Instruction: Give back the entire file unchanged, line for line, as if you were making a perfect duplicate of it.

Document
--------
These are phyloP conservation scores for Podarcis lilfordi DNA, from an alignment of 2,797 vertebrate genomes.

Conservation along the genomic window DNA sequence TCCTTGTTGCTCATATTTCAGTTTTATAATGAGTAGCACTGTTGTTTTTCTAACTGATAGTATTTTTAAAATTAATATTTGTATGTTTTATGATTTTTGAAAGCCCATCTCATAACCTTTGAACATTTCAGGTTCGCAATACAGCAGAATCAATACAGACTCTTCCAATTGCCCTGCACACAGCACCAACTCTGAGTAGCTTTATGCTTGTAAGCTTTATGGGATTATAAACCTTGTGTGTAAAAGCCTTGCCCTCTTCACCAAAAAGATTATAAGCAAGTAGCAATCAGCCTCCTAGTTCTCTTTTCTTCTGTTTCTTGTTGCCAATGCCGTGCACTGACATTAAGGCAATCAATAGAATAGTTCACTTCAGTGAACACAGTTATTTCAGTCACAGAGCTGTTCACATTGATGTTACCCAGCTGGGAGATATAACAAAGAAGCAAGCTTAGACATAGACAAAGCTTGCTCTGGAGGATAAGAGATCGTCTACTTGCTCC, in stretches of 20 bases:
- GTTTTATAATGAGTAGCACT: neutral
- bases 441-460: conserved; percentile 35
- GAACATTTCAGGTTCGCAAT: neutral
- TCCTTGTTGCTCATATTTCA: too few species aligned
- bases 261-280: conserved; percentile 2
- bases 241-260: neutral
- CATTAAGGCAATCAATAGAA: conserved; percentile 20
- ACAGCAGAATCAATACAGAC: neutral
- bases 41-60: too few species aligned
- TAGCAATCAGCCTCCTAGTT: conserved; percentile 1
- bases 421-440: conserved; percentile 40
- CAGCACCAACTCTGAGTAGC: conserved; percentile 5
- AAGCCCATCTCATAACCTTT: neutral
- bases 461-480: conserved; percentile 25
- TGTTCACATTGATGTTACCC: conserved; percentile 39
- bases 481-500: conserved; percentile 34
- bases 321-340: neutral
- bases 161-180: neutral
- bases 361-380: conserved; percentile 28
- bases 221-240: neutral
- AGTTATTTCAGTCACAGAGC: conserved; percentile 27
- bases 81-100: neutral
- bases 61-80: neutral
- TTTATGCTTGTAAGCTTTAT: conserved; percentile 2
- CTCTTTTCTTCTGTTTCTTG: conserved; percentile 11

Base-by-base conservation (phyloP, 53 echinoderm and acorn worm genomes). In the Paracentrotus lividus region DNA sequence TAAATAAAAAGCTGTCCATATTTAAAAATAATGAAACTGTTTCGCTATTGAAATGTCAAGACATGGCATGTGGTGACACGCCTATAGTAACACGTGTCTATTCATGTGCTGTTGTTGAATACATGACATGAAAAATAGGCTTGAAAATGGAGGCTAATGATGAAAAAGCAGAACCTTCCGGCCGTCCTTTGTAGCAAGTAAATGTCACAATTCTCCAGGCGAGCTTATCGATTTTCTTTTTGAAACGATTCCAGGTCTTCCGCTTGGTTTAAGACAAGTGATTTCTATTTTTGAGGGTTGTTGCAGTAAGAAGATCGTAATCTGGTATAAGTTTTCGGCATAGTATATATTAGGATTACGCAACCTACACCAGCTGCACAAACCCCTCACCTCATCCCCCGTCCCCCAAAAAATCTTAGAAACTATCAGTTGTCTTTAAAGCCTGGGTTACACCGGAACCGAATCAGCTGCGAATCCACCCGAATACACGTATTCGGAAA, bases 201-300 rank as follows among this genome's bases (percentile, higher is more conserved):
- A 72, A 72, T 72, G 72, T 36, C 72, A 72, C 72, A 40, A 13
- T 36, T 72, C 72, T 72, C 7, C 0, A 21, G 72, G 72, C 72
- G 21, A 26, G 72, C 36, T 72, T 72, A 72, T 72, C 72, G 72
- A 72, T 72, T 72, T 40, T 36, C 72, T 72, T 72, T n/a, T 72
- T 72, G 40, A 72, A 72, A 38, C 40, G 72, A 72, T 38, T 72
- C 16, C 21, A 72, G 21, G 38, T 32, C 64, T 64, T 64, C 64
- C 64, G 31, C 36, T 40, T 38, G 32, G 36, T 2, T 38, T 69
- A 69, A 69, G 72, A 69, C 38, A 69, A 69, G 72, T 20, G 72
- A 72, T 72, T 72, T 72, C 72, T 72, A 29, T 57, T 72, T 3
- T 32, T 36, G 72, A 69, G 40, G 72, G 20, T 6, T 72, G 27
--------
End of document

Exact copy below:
These are phyloP conservation scores for Podarcis lilfordi DNA, from an alignment of 2,797 vertebrate genomes.

Conservation along the genomic window DNA sequence TCCTTGTTGCTCATATTTCAGTTTTATAATGAGTAGCACTGTTGTTTTTCTAACTGATAGTATTTTTAAAATTAATATTTGTATGTTTTATGATTTTTGAAAGCCCATCTCATAACCTTTGAACATTTCAGGTTCGCAATACAGCAGAATCAATACAGACTCTTCCAATTGCCCTGCACACAGCACCAACTCTGAGTAGCTTTATGCTTGTAAGCTTTATGGGATTATAAACCTTGTGTGTAAAAGCCTTGCCCTCTTCACCAAAAAGATTATAAGCAAGTAGCAATCAGCCTCCTAGTTCTCTTTTCTTCTGTTTCTTGTTGCCAATGCCGTGCACTGACATTAAGGCAATCAATAGAATAGTTCACTTCAGTGAACACAGTTATTTCAGTCACAGAGCTGTTCACATTGATGTTACCCAGCTGGGAGATATAACAAAGAAGCAAGCTTAGACATAGACAAAGCTTGCTCTGGAGGATAAGAGATCGTCTACTTGCTCC, in stretches of 20 bases:
- GTTTTATAATGAGTAGCACT: neutral
- bases 441-460: conserved; percentile 35
- GAACATTTCAGGTTCGCAAT: neutral
- TCCTTGTTGCTCATATTTCA: too few species aligned
- bases 261-280: conserved; percentile 2
- bases 241-260: neutral
- CATTAAGGCAATCAATAGAA: conserved; percentile 20
- ACAGCAGAATCAATACAGAC: neutral
- bases 41-60: too few species aligned
- TAGCAATCAGCCTCCTAGTT: conserved; percentile 1
- bases 421-440: conserved; percentile 40
- CAGCACCAACTCTGAGTAGC: conserved; percentile 5
- AAGCCCATCTCATAACCTTT: neutral
- bases 461-480: conserved; percentile 25
- TGTTCACATTGATGTTACCC: conserved; percentile 39
- bases 481-500: conserved; percentile 34
- bases 321-340: neutral
- bases 161-180: neutral
- bases 361-380: conserved; percentile 28
- bases 221-240: neutral
- AGTTATTTCAGTCACAGAGC: conserved; percentile 27
- bases 81-100: neutral
- bases 61-80: neutral
- TTTATGCTTGTAAGCTTTAT: conserved; percentile 2
- CTCTTTTCTTCTGTTTCTTG: conserved; percentile 11

Base-by-base conservation (phyloP, 53 echinoderm and acorn worm genomes). In the Paracentrotus lividus region DNA sequence TAAATAAAAAGCTGTCCATATTTAAAAATAATGAAACTGTTTCGCTATTGAAATGTCAAGACATGGCATGTGGTGACACGCCTATAGTAACACGTGTCTATTCATGTGCTGTTGTTGAATACATGACATGAAAAATAGGCTTGAAAATGGAGGCTAATGATGAAAAAGCAGAACCTTCCGGCCGTCCTTTGTAGCAAGTAAATGTCACAATTCTCCAGGCGAGCTTATCGATTTTCTTTTTGAAACGATTCCAGGTCTTCCGCTTGGTTTAAGACAAGTGATTTCTATTTTTGAGGGTTGTTGCAGTAAGAAGATCGTAATCTGGTATAAGTTTTCGGCATAGTATATATTAGGATTACGCAACCTACACCAGCTGCACAAACCCCTCACCTCATCCCCCGTCCCCCAAAAAATCTTAGAAACTATCAGTTGTCTTTAAAGCCTGGGTTACACCGGAACCGAATCAGCTGCGAATCCACCCGAATACACGTATTCGGAAA, bases 201-300 rank as follows among this genome's bases (percentile, higher is more conserved):
- A 72, A 72, T 72, G 72, T 36, C 72, A 72, C 72, A 40, A 13
- T 36, T 72, C 72, T 72, C 7, C 0, A 21, G 72, G 72, C 72
- G 21, A 26, G 72, C 36, T 72, T 72, A 72, T 72, C 72, G 72
- A 72, T 72, T 72, T 40, T 36, C 72, T 72, T 72, T n/a, T 72
- T 72, G 40, A 72, A 72, A 38, C 40, G 72, A 72, T 38, T 72
- C 16, C 21, A 72, G 21, G 38, T 32, C 64, T 64, T 64, C 64
- C 64, G 31, C 36, T 40, T 38, G 32, G 36, T 2, T 38, T 69
- A 69, A 69, G 72, A 69, C 38, A 69, A 69, G 72, T 20, G 72
- A 72, T 72, T 72, T 72, C 72, T 72, A 29, T 57, T 72, T 3
- T 32, T 36, G 72, A 69, G 40, G 72, G 20, T 6, T 72, G 27